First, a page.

Hello my fellow Americans that are reading this post (to my international friends, thank you for visiting on this momentous day for the United States of America). Anyway, some legal scholars will always have differing opinions, but I do side with the group that says the Declaration of Independence is NOT a legal binding document. It is NOT a contract.
Rather than wasting your day off with legal philosophy, just think of the act of the Declaration of Independence as a repudiation of a "contract" that is that the colonies had with the crown of England. However, notice with normal contract law, that a court has the power to enforce or direct damages against the breaching party.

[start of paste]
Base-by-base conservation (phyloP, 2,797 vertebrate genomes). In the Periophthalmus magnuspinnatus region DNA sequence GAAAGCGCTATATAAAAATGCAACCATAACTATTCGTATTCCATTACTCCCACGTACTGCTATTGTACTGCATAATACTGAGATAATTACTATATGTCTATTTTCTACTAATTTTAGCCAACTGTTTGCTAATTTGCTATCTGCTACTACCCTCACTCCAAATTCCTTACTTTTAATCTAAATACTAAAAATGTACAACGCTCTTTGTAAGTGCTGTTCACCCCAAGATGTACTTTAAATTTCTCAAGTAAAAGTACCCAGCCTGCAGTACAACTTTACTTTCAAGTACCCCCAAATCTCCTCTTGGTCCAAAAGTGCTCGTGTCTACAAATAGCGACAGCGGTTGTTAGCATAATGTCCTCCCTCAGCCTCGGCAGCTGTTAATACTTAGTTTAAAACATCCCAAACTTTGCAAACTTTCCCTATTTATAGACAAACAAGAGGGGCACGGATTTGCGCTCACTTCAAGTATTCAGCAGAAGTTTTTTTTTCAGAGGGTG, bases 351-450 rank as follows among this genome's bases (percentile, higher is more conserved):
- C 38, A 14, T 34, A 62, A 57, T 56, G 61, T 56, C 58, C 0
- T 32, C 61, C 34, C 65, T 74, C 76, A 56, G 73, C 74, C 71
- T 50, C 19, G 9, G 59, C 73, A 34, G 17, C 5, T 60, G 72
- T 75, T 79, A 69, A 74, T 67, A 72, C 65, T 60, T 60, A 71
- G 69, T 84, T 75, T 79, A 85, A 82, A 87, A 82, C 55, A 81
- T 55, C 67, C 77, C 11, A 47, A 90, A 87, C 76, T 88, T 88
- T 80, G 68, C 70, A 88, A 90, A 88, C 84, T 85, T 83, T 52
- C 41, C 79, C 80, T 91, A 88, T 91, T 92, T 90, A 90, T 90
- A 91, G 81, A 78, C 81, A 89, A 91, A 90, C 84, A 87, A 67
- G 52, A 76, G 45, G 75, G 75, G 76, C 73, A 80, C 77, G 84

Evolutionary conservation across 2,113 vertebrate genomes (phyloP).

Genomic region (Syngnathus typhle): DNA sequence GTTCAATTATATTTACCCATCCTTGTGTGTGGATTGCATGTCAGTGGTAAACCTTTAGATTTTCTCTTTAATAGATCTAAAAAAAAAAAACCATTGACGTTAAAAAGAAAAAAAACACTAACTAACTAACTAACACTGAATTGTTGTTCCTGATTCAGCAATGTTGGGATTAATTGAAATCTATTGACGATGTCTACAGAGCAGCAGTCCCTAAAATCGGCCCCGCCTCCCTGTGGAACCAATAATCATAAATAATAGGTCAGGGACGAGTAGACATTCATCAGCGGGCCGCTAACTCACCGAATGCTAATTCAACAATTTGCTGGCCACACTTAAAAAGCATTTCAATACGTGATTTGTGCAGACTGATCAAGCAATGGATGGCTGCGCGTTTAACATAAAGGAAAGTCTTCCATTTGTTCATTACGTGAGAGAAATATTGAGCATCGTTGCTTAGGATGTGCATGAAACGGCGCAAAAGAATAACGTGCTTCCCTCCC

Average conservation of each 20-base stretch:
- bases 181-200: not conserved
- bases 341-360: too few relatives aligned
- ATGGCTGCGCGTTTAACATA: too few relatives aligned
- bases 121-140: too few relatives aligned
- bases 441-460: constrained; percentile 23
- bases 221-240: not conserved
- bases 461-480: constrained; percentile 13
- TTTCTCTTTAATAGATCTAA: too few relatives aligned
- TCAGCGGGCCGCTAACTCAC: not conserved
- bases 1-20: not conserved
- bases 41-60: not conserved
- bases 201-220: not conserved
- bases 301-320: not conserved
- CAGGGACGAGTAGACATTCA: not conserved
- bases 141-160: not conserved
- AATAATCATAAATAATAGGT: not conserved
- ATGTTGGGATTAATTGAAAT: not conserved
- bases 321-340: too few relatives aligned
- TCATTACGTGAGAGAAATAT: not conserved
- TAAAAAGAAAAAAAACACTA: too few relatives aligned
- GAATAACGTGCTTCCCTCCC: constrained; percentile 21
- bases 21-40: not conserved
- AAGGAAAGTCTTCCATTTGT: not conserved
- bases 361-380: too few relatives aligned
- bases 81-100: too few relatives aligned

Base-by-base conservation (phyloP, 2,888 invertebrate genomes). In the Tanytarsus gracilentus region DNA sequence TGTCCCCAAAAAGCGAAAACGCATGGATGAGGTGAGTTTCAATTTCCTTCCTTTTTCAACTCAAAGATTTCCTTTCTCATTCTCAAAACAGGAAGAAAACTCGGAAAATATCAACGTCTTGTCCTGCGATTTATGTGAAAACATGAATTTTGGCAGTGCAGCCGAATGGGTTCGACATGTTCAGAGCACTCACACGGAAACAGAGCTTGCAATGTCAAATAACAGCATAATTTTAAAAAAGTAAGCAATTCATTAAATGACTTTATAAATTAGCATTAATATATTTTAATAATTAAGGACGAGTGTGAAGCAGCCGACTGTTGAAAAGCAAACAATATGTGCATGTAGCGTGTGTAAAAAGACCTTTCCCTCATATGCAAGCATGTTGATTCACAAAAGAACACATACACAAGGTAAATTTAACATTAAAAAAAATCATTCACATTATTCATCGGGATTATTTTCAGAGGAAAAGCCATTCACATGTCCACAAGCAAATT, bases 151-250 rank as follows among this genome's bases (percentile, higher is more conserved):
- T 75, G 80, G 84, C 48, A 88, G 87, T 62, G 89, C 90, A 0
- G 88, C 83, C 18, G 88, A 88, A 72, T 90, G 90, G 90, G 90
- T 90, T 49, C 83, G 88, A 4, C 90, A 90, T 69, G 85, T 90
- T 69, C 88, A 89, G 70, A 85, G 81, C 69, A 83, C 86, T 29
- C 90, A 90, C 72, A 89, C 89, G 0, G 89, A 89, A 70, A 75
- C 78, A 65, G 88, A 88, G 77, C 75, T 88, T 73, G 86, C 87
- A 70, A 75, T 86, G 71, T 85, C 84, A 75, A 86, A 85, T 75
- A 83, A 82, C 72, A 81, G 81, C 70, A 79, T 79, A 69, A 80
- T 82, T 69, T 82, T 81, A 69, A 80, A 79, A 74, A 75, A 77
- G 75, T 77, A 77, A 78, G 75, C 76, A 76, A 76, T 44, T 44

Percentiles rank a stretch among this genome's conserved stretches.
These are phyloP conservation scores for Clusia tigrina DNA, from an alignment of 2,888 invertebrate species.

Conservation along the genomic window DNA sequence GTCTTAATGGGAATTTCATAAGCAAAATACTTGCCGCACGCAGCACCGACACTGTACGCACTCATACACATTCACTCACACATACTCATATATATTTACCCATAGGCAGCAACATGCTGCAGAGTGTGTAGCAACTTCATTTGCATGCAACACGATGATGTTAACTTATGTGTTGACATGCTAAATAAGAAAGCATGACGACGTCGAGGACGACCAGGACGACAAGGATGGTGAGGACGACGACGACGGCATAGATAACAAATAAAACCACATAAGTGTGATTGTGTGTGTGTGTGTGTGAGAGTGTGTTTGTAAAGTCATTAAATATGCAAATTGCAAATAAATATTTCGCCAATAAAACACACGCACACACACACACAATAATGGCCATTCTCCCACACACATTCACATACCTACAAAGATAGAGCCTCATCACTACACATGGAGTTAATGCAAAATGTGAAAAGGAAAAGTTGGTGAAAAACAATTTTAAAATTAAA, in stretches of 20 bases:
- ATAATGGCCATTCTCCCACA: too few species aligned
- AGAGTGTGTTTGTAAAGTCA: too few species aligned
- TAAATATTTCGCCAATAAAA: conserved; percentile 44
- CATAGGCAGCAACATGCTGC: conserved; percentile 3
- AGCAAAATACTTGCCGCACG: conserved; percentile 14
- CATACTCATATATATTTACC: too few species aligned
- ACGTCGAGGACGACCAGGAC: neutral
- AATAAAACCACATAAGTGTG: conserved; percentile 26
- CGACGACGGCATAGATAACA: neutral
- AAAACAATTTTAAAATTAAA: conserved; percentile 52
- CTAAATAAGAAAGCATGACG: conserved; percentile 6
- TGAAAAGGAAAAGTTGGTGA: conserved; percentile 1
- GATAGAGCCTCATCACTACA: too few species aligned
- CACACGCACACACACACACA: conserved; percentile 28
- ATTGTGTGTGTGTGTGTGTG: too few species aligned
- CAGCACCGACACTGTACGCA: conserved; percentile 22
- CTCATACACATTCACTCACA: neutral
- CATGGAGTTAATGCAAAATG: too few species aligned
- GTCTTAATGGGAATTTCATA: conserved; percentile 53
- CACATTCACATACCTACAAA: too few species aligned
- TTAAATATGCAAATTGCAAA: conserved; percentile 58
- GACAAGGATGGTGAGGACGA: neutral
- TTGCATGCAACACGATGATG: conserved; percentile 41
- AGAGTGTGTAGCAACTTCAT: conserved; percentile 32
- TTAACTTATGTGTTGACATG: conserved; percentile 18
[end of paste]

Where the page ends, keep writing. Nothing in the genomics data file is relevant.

In our country's great struggle for freedom and independence we repudiated our connection to a despotic king's attempt to control our colonies. The way to enforce this "contract" - through force of arms, i.e. the Revolutionary War. However, as a legal document, the Supreme Court, does not find the Declaration of Independence as substantive law.
I think that this legal podcast explains the situation quite well. In short, our Constitution enshrines many of the sentiments of the Declaration of Independence, which is a binding legal document. While, I am sure you probably want to discuss this more given the Supreme Court's rulings from the past week, take a breath and enjoy your day and declare some freedom from the stress of the work week!
Happy 4th of July!